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Ceremonial logo

Memorial University Ceremonial Mark

The Memorial University ceremonial mark is a registered trademark and may not be modified in any way without written permission from the Division of Marketing & Communications.

The ceremonial coat of arms wordmark combines the university’s traditonal coat of arms, designed in 1949 by alumnus Robert Horwood, and a wordmark adopted in 1995 that uses a modern rendering of traditional serif type.

The mark may be used for high profile ceremonial events such as convocation, or on documents such as degree certificates and other achievement certificates, official transcripts, Remembrance Day activities and for other special uses such as ceremonial greetings from the Senate, the Board of Regents, or the President’s Office.

Other circumstances may warrant using the mark. Permission for use other than listed above may be requested from the Division of Marketing & Communications.

The ceremonial mark is not to be altered in any way other than re-sizing. High resolution vector files, in Pantone or CMYK colour, are available for download below. As the marks are to be used for ceremonial purposes only, it is important that they be reproduced in colour.

Colours

Pantone spot colours should be used whenever possible, given the important nature of ceremonial documents. The three spot colours used are Pantone 202, Pantone 124 and Black on the coat of arms, and the wordmark is all black.

Memorial logo

 

General Guidelines for Use of the Ceremonial Mark

The mark must appear on a white or light background to ensure clear visibility. The mark should never be incorporated into text or used in conjunction with other graphic elements except as noted in these graphic standards.

Placement of the mark has been predetermined for most Memorial materials. Please contact the Division of Marketing & Communications for further information.

Physical structure

The ceremonial mark is available in both horizontal and vertical.

Horizontal format: Minimum width of the mark is 2 inches/51 mm. This is based on the width of the entire mark. Do not use a width smaller than this minimum to ensure legibility. There is no maximum size.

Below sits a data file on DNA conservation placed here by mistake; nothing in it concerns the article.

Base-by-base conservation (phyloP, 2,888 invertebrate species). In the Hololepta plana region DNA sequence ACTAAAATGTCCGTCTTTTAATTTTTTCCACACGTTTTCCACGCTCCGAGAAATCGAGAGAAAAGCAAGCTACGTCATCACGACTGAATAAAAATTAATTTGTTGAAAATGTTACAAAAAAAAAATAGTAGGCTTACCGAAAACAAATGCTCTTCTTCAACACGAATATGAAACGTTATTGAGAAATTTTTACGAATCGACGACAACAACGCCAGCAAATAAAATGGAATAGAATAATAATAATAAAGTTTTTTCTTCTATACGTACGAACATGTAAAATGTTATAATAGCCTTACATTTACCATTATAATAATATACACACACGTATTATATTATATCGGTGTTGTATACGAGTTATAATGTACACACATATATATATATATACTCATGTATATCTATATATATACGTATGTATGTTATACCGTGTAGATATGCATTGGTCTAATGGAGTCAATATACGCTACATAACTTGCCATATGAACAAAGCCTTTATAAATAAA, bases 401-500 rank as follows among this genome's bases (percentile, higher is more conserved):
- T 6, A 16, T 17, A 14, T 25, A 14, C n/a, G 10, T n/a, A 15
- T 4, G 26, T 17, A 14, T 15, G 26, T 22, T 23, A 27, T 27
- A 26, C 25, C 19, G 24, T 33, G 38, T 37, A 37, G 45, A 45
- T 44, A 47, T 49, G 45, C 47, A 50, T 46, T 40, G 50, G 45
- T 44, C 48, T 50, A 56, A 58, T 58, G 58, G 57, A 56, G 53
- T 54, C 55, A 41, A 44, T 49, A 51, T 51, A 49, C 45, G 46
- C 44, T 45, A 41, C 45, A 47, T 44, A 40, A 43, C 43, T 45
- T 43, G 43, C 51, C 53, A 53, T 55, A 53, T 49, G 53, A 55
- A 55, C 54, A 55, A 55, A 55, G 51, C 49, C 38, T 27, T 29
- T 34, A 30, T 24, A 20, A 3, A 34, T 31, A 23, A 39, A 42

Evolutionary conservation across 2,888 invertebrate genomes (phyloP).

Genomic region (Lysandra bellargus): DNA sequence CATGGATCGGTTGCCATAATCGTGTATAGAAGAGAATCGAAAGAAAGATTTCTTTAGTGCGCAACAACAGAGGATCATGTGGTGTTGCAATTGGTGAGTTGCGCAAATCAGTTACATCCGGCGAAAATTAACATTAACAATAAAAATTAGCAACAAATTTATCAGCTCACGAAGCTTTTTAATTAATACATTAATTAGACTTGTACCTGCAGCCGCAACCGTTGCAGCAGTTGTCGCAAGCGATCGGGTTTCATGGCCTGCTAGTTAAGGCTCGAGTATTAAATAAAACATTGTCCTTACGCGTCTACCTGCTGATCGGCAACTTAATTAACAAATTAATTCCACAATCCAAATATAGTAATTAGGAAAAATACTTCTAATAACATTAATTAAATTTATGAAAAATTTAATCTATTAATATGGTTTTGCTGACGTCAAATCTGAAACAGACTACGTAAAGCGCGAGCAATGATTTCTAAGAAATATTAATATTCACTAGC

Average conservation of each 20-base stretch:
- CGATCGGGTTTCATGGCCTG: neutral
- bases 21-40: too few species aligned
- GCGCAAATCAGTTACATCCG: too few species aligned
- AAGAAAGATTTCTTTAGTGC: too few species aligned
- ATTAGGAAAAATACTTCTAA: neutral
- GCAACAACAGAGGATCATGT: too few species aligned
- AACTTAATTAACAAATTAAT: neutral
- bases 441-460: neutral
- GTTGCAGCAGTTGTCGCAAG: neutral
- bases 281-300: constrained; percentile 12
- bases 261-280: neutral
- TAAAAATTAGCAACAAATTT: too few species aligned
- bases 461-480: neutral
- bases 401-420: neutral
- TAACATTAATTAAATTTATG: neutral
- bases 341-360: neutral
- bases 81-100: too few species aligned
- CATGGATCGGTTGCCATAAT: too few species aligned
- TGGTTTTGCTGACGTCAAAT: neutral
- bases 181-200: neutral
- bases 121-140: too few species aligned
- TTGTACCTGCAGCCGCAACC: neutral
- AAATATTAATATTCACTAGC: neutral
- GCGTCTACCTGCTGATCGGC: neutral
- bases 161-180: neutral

Horizontal is a uniform height version with a minimum width of 2” (see diagram) and a safety zone on all sides.

 

Horizontal

Horizontal safety zone

Horizontal Downloads: CMYK EPS CMYK JPG Spot EPS

To Download:

Windows users: Place your cursor over the file format you need, then right click on that file. Select "Save Target As" to save the file to a location on your computer. If you need a format not listed, please contact Image Services with your request.

 

Vertical format: Minimum width of the mark is 1 inch/28 mm. This is based on the width of the entire mark. Do not use a width smaller than this minimum to ensure legibility. There is no maximum size.

Vertical is a stacked version with a unique graphic:wordmark ratio. The width of the coat of arms is ½ the width of the wordmark, and is centered over the wordmark. Preferred placement for this version is top centre of a document. The safety zone is indicated in the diagram.

Vertical format

Vertical safety zone
Vertical Downloads: CMYK EPS CMYK JPG Spot EPS

To Download:

Windows users: Place your cursor over the file format you need, then right click on that file. Select "Save Target As" to save the file to a location on your computer. If you need a format not listed, please contact Image Services with your request.

 

Symbolism of the Arms

The arms of Memorial University have as their central element a cross moline, which is a fitting symbol for an institution dedicated to the memory of soldiers of Newfoundland who died during the Great Wars. The cross is the supreme symbol of sacrifice and its anchor-shaped ends signify the hope that springs from devotion to a good cause. The wavy bars above and below allude to the maritime setting of the university, while the three books in the upper part of the shield are a reference to its educational role.

The motto Provehito in Altum (Launch forth into the deep) captures the spirit of the adventure of learning and urges students to extend the frontiers of knowledge.

Claret and white, derived from the cross of St. George, were the colors of the Royal Newfoundland Regiment during the First World War. Red is a symbol of courage and sacrifice, white is the colour of purity, and gold is associated with nobleness and magnanimity. While paying tribute to the bravery of the soldiers of Newfoundland, these colors remind all that courage tempered with mercy can be enlisted in the service of pure and noble causes.

Excerpted from the program of the Ceremony for the Presentation of the Coat of Arms to Memorial University of Newfoundland. Friday, September 18, 1992.